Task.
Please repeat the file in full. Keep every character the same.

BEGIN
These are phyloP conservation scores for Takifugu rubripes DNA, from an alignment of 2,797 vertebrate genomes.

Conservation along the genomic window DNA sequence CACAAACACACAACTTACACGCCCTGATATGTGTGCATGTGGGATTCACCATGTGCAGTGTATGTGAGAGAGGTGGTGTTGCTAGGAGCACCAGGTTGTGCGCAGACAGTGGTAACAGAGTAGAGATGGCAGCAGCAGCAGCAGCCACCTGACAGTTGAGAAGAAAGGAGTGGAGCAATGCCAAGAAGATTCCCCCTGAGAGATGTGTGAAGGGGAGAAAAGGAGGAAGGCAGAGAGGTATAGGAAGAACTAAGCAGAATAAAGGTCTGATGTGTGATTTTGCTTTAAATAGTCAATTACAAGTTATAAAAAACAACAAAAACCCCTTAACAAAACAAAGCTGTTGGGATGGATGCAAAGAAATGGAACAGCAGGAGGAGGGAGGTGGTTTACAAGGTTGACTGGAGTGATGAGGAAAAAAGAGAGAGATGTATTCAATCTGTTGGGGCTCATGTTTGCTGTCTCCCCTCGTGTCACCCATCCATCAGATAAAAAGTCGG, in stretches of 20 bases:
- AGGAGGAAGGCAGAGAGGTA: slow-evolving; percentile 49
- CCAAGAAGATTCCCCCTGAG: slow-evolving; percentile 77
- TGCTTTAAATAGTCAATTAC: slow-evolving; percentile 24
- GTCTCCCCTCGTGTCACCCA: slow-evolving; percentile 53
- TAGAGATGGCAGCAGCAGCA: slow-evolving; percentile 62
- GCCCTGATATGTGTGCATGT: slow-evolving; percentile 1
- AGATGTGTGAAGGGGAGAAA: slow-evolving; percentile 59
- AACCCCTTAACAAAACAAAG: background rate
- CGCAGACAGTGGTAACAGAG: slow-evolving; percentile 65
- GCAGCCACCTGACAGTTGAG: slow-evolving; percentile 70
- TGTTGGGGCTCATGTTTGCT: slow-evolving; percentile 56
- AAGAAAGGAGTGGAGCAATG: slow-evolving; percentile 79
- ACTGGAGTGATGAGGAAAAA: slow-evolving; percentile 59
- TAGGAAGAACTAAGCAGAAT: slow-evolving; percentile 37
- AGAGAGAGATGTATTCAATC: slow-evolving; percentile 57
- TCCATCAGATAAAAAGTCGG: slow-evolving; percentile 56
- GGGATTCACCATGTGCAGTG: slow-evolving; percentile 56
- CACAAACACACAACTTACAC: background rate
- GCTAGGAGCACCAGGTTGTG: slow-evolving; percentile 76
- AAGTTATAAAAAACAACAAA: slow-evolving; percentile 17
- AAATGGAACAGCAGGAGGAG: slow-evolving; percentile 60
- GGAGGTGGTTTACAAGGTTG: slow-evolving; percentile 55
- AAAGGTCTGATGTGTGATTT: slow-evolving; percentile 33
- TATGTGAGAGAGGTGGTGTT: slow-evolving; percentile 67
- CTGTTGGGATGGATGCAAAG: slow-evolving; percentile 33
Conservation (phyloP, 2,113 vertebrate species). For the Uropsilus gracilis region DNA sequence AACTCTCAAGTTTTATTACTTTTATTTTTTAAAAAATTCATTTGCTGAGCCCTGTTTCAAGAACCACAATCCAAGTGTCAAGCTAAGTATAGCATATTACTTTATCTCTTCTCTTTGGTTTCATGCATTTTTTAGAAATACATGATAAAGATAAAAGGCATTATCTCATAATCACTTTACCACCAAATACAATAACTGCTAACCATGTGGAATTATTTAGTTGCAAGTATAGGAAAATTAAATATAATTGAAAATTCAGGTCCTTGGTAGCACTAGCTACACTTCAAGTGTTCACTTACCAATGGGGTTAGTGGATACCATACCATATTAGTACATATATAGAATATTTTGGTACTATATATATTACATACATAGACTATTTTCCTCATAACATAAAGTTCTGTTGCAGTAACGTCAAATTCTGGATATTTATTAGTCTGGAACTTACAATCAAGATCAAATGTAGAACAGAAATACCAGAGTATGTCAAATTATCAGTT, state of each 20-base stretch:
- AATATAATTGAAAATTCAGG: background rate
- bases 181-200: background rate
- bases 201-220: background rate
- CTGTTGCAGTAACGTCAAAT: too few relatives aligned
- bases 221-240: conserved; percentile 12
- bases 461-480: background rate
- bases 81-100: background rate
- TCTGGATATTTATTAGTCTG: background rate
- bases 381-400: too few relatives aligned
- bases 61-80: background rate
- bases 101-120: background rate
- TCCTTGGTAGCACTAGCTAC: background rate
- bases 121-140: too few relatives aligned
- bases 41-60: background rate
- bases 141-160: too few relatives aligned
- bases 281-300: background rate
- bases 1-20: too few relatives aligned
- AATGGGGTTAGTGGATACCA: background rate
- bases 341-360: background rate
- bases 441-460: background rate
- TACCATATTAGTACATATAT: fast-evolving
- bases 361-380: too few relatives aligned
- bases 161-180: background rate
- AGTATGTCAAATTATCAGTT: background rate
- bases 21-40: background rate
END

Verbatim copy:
These are phyloP conservation scores for Takifugu rubripes DNA, from an alignment of 2,797 vertebrate genomes.

Conservation along the genomic window DNA sequence CACAAACACACAACTTACACGCCCTGATATGTGTGCATGTGGGATTCACCATGTGCAGTGTATGTGAGAGAGGTGGTGTTGCTAGGAGCACCAGGTTGTGCGCAGACAGTGGTAACAGAGTAGAGATGGCAGCAGCAGCAGCAGCCACCTGACAGTTGAGAAGAAAGGAGTGGAGCAATGCCAAGAAGATTCCCCCTGAGAGATGTGTGAAGGGGAGAAAAGGAGGAAGGCAGAGAGGTATAGGAAGAACTAAGCAGAATAAAGGTCTGATGTGTGATTTTGCTTTAAATAGTCAATTACAAGTTATAAAAAACAACAAAAACCCCTTAACAAAACAAAGCTGTTGGGATGGATGCAAAGAAATGGAACAGCAGGAGGAGGGAGGTGGTTTACAAGGTTGACTGGAGTGATGAGGAAAAAAGAGAGAGATGTATTCAATCTGTTGGGGCTCATGTTTGCTGTCTCCCCTCGTGTCACCCATCCATCAGATAAAAAGTCGG, in stretches of 20 bases:
- AGGAGGAAGGCAGAGAGGTA: slow-evolving; percentile 49
- CCAAGAAGATTCCCCCTGAG: slow-evolving; percentile 77
- TGCTTTAAATAGTCAATTAC: slow-evolving; percentile 24
- GTCTCCCCTCGTGTCACCCA: slow-evolving; percentile 53
- TAGAGATGGCAGCAGCAGCA: slow-evolving; percentile 62
- GCCCTGATATGTGTGCATGT: slow-evolving; percentile 1
- AGATGTGTGAAGGGGAGAAA: slow-evolving; percentile 59
- AACCCCTTAACAAAACAAAG: background rate
- CGCAGACAGTGGTAACAGAG: slow-evolving; percentile 65
- GCAGCCACCTGACAGTTGAG: slow-evolving; percentile 70
- TGTTGGGGCTCATGTTTGCT: slow-evolving; percentile 56
- AAGAAAGGAGTGGAGCAATG: slow-evolving; percentile 79
- ACTGGAGTGATGAGGAAAAA: slow-evolving; percentile 59
- TAGGAAGAACTAAGCAGAAT: slow-evolving; percentile 37
- AGAGAGAGATGTATTCAATC: slow-evolving; percentile 57
- TCCATCAGATAAAAAGTCGG: slow-evolving; percentile 56
- GGGATTCACCATGTGCAGTG: slow-evolving; percentile 56
- CACAAACACACAACTTACAC: background rate
- GCTAGGAGCACCAGGTTGTG: slow-evolving; percentile 76
- AAGTTATAAAAAACAACAAA: slow-evolving; percentile 17
- AAATGGAACAGCAGGAGGAG: slow-evolving; percentile 60
- GGAGGTGGTTTACAAGGTTG: slow-evolving; percentile 55
- AAAGGTCTGATGTGTGATTT: slow-evolving; percentile 33
- TATGTGAGAGAGGTGGTGTT: slow-evolving; percentile 67
- CTGTTGGGATGGATGCAAAG: slow-evolving; percentile 33
Conservation (phyloP, 2,113 vertebrate species). For the Uropsilus gracilis region DNA sequence AACTCTCAAGTTTTATTACTTTTATTTTTTAAAAAATTCATTTGCTGAGCCCTGTTTCAAGAACCACAATCCAAGTGTCAAGCTAAGTATAGCATATTACTTTATCTCTTCTCTTTGGTTTCATGCATTTTTTAGAAATACATGATAAAGATAAAAGGCATTATCTCATAATCACTTTACCACCAAATACAATAACTGCTAACCATGTGGAATTATTTAGTTGCAAGTATAGGAAAATTAAATATAATTGAAAATTCAGGTCCTTGGTAGCACTAGCTACACTTCAAGTGTTCACTTACCAATGGGGTTAGTGGATACCATACCATATTAGTACATATATAGAATATTTTGGTACTATATATATTACATACATAGACTATTTTCCTCATAACATAAAGTTCTGTTGCAGTAACGTCAAATTCTGGATATTTATTAGTCTGGAACTTACAATCAAGATCAAATGTAGAACAGAAATACCAGAGTATGTCAAATTATCAGTT, state of each 20-base stretch:
- AATATAATTGAAAATTCAGG: background rate
- bases 181-200: background rate
- bases 201-220: background rate
- CTGTTGCAGTAACGTCAAAT: too few relatives aligned
- bases 221-240: conserved; percentile 12
- bases 461-480: background rate
- bases 81-100: background rate
- TCTGGATATTTATTAGTCTG: background rate
- bases 381-400: too few relatives aligned
- bases 61-80: background rate
- bases 101-120: background rate
- TCCTTGGTAGCACTAGCTAC: background rate
- bases 121-140: too few relatives aligned
- bases 41-60: background rate
- bases 141-160: too few relatives aligned
- bases 281-300: background rate
- bases 1-20: too few relatives aligned
- AATGGGGTTAGTGGATACCA: background rate
- bases 341-360: background rate
- bases 441-460: background rate
- TACCATATTAGTACATATAT: fast-evolving
- bases 361-380: too few relatives aligned
- bases 161-180: background rate
- AGTATGTCAAATTATCAGTT: background rate
- bases 21-40: background rate